Email Grant Potter at firstname.lastname@example.org if you have any questions.
See also the best cultural anthropology dissertations of 2011, 2010, and 2009.
Again, this year, I did a key term search in Dissertation Abstracts International to find dissertations completed in 2012 that address topics related to the anthropologyworks mission and heart.
I searched for anthropology dissertations related to human rights, justice, migration, gender, health, violence, conflict, environment, and energy. As someone commented last year, this post could be called “Best cultural anthropology dissertation abstracts” since I do not read every dissertation listed. It’s true — I choose my favorites on the basis of their abstracts, assuming that an abstract does have something to do with the body of the dissertation.
So, here are my 64 picks for 2012: cultural anthropology dissertations, mainly in the U.S., that address issues that I think are really important. I am sorry that I cannot provide a more global list, since so many excellent and important dissertations are written outside the U.S./Canada. Maybe others will address this gap?
All the best to my readers, and Happy New Year 2013!
Living in Limbo with Hope: The Case of Sudanese refugees in Cairo, by Gamal Adam. York University. Advisor Daniel A. Yon. This dissertation, about Sudanese refugees in Cairo, highlights the resilience and hope that distinguish refugees’ lives. The research has resulted in three key findings. First, the refugees have adopted a resource pooling strategy, which includes living in larger households, exempting the newcomers from rent and purchase of food for some time, and ensuring that the individuals who have more resources contribute more. Second, the traditional gender roles have changed and in some cases reversed, many spouses have separated, and children have lost the rights of play and education. Third, refugees are hopeful in celebrating events and setting plans for a better future despite the turbulent experiences they have gone through; most of them are resilient people who encourage each other and are rejuvenated by speeches delivered during various events which they celebrate.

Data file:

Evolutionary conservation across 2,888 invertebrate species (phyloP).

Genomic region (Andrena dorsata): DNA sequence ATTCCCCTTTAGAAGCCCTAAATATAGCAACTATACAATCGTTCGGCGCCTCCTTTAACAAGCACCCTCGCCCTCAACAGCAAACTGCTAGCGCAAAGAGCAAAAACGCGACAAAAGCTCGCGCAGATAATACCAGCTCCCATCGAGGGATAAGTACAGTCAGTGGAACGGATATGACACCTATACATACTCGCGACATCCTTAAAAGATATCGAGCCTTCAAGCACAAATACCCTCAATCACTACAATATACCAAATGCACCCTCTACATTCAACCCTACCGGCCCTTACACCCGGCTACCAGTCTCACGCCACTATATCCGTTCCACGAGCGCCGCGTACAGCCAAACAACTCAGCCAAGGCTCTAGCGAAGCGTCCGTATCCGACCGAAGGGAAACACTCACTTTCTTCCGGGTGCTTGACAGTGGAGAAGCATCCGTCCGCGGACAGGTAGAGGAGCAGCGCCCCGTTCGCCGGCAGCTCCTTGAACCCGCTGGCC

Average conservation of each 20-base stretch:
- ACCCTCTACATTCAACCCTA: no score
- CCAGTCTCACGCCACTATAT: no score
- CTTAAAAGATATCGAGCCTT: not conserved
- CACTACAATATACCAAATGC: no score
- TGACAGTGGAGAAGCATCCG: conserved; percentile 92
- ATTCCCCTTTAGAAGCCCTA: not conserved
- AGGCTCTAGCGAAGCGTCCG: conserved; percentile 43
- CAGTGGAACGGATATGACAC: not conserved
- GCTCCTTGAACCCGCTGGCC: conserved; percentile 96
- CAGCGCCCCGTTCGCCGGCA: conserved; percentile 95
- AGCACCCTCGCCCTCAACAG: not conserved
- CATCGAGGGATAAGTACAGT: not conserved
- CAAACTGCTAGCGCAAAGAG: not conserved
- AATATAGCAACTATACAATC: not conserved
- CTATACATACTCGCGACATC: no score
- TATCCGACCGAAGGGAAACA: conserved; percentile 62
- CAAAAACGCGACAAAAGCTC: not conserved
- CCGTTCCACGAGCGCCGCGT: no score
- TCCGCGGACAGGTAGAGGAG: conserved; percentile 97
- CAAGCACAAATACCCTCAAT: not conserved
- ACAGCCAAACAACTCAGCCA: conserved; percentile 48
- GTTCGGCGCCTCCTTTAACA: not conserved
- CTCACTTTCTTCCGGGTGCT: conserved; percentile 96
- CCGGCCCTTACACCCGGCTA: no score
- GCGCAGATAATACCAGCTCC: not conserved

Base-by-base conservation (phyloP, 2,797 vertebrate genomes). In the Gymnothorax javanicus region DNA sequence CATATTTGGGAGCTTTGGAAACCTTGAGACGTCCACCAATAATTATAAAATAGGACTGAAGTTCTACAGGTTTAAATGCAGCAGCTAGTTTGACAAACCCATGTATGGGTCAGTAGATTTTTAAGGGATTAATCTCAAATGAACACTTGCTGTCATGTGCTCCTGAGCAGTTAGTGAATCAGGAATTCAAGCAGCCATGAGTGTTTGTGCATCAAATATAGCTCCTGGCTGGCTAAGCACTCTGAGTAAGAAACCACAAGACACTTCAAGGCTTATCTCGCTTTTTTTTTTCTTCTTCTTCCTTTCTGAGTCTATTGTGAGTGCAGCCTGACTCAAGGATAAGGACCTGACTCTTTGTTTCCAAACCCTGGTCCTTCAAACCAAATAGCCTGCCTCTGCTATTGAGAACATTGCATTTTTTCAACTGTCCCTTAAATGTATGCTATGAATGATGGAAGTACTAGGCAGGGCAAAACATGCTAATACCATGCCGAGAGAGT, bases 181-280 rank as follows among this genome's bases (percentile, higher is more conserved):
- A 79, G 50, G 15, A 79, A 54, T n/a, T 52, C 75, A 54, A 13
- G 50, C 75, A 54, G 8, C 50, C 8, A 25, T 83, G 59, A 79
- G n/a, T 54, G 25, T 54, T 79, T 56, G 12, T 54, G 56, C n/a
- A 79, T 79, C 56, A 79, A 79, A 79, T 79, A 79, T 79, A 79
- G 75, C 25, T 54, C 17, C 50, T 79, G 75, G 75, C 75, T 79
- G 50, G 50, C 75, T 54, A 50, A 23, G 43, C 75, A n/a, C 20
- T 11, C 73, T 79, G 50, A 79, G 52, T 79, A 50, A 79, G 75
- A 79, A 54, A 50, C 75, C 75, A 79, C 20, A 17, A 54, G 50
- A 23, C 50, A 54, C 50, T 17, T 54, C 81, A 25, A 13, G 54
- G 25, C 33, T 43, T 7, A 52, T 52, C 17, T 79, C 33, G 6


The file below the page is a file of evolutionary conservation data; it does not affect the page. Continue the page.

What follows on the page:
Documenting and Contextualizing Pjiekakjoo (Tlahuica) Knowledges through a Collaborative Research Project, by Elda Miriam Aldasoro Maya. University of Washington. Advisors: Eugene Hunn and Stevan Harrell. People in Pjiekakjoo (Tlahuica), Mexico, have managed to adapt to the globalized world. They have developed a deep knowledge-practice-belief system, Contemporary Indigenous Knowledges (CIK), that is part of the biocultural diversity of the region in which they live. I describe the economic, social and political context of the Pjiekakjoo, to contextualize the Pjiekakjoo CIK, including information on their land tenure struggles, their fight against illegal logging and policies governing the Zempoala Lagoons National Park that is part of their territory. The collaborative research is influenced by the ideas of Paolo Freire and, as a translational work, it draws on the New Rationality proposed by Boaventura De Sousa Santos that appeals for cognitive justice.